DC Health does not not publish data about outbreaks, or clusters of cases, nor does the department report superspreading events, where an individual is known to have infected an unusually large number of people. When asked about superspreading events at a Nov. 12 press conference, DC Health Director Dr. LaQuandra Nesbitt harkened back to exposure data that suggests small gatherings are driving transmission.
“This really is a construct where folks who are out in these social environments or attending a social-related event are more in these smaller, intimate settings where social distancing and mask wearing is not adhered to consistently,” Nesbitt said.
Among the recommendations that the Office of the D.C. Auditor identified is arranging the data so outbreaks are distinct from community spread. “When many cases are originating from unknown sources, the risk in the community is much higher than when known outbreaks are the primary source of new cases,” Resolve to Save Lives explains in its own report. Having D.C.’s new cases and daily case rates stratified by outbreak versus community could be worthwhile, auditors believe, as well as listing outbreaks in congregate facilities and essential workplaces.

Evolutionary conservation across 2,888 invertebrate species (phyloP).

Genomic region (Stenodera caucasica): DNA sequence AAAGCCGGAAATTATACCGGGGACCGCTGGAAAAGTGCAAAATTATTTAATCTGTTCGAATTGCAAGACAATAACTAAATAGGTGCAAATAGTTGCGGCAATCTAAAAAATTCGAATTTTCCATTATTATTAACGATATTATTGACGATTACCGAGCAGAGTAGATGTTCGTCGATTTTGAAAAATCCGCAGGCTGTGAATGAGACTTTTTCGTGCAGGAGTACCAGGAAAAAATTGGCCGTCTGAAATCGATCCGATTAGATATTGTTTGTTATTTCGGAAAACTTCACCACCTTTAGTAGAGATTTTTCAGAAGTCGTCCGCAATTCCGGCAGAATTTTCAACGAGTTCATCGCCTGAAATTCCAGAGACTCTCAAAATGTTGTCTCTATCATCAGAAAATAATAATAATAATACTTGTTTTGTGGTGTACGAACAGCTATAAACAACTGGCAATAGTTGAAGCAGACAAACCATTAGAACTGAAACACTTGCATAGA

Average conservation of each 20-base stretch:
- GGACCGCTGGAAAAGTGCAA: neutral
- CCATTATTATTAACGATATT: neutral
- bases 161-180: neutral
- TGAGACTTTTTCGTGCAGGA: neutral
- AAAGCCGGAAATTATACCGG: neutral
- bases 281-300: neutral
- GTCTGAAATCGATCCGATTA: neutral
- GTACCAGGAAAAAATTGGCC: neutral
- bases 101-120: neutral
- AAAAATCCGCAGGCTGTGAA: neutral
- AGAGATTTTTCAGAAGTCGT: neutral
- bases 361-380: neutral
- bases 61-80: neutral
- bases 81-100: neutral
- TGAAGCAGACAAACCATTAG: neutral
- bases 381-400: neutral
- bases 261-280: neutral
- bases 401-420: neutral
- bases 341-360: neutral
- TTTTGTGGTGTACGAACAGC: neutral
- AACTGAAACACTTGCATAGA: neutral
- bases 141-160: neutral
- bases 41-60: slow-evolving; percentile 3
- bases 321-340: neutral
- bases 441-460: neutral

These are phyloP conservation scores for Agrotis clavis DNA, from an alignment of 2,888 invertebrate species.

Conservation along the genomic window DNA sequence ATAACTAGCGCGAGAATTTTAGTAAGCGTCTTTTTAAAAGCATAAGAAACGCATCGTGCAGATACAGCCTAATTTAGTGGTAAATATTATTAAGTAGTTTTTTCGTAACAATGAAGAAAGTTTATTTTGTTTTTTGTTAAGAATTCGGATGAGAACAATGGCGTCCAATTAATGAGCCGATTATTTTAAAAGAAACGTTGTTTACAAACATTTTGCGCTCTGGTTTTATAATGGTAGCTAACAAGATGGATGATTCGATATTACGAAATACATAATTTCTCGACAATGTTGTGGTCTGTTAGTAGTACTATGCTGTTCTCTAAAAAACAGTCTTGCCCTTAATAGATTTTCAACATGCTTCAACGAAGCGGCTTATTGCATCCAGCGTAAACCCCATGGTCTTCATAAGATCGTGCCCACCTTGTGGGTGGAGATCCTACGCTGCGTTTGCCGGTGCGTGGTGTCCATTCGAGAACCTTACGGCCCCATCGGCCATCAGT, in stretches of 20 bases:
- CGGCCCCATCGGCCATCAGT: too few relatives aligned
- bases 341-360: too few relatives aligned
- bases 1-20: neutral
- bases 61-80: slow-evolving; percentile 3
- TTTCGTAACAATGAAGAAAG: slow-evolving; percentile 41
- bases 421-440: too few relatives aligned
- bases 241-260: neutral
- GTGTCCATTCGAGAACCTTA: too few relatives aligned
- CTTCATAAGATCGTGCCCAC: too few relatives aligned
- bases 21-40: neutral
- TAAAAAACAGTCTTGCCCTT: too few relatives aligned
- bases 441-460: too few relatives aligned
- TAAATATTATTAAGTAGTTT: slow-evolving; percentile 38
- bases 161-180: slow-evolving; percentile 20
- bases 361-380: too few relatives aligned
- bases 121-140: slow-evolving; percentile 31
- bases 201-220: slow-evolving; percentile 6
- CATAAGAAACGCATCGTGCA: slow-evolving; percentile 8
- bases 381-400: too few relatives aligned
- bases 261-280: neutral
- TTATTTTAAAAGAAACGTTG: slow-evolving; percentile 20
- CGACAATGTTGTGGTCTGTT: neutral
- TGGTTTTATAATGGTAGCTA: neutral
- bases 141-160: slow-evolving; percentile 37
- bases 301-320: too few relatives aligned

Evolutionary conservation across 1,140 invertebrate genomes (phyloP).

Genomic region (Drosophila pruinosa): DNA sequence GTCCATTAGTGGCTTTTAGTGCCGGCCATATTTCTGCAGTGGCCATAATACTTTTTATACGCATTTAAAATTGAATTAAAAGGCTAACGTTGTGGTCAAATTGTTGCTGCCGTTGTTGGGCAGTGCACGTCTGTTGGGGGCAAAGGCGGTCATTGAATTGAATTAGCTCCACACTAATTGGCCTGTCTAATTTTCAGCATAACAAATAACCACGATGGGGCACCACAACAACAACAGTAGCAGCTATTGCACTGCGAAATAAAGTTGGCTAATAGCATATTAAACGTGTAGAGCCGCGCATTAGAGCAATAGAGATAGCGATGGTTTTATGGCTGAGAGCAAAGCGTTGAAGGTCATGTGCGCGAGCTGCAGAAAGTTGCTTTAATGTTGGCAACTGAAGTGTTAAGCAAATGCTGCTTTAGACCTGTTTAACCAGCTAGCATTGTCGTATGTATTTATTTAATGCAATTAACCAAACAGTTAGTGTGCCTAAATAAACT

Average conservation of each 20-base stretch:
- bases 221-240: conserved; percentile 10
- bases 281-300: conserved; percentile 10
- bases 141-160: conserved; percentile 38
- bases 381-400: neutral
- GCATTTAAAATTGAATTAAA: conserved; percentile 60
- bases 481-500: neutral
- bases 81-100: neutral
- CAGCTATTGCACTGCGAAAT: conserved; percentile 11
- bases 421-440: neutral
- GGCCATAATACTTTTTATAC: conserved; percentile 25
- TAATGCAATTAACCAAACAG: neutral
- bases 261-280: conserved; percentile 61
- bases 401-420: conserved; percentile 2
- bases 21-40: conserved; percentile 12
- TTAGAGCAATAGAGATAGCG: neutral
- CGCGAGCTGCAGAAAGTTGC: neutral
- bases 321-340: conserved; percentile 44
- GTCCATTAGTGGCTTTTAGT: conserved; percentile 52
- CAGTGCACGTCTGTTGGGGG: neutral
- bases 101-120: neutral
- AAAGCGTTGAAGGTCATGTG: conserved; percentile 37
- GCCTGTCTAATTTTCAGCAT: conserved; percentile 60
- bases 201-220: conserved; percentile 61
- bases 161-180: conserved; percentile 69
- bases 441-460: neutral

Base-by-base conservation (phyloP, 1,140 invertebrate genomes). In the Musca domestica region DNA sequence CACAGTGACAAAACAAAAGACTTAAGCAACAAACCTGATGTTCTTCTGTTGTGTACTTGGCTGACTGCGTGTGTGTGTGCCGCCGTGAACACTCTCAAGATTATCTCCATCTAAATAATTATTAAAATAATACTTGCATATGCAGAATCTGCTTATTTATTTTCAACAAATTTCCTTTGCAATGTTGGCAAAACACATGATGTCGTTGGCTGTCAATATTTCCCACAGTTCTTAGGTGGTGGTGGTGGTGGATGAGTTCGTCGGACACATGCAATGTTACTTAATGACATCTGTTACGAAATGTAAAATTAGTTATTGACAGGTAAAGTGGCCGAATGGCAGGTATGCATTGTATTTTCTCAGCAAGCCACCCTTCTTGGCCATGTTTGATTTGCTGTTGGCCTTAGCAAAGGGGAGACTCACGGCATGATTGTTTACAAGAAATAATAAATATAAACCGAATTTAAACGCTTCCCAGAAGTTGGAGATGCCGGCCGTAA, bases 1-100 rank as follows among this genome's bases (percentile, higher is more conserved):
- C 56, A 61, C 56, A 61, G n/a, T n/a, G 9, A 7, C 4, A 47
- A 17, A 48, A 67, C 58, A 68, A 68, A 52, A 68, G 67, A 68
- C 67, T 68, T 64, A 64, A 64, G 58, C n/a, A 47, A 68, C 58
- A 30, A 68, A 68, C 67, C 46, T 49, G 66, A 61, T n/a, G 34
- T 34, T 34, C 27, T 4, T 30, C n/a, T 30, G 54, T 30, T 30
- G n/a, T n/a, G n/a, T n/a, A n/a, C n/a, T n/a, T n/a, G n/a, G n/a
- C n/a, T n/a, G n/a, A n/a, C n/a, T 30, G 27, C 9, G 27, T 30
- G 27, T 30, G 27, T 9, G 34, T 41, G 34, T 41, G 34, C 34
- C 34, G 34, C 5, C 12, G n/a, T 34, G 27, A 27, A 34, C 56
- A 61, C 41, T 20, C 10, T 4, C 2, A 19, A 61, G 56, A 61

“Granular data is more actionable,” says Patterson, echoing her favorite quote from the Resolve to Save Lives report.
It’s unclear if DC Health is collecting but just not reporting outbreak or superspreading event data. The auditors do not know if DC Health is collecting outbreak data already, nor do they know how DC Health defines outbreak. “It would surprise me greatly if they had not thought about it,” says Browning. “My impression is when I go to DC Health and ask them a question, they’ve thought about it and they have a reason. It’s not this new thing I’m bringing up.”
City Paper asked DC Health whether the agency identified any superspreading events in recent weeks and a spokesperson declined to answer the question, saying instead, “DC Health requests that all residents practice social responsibility when planning activities. Even if you are not at high risk for serious illness with COVID-19, consider that you could spread the virus to more vulnerable members of your household or community. Many traditional holiday season activities are high risk for spreading the virus that causes COVID-19. Virtual events or activities at home involving only members of your household are safest.”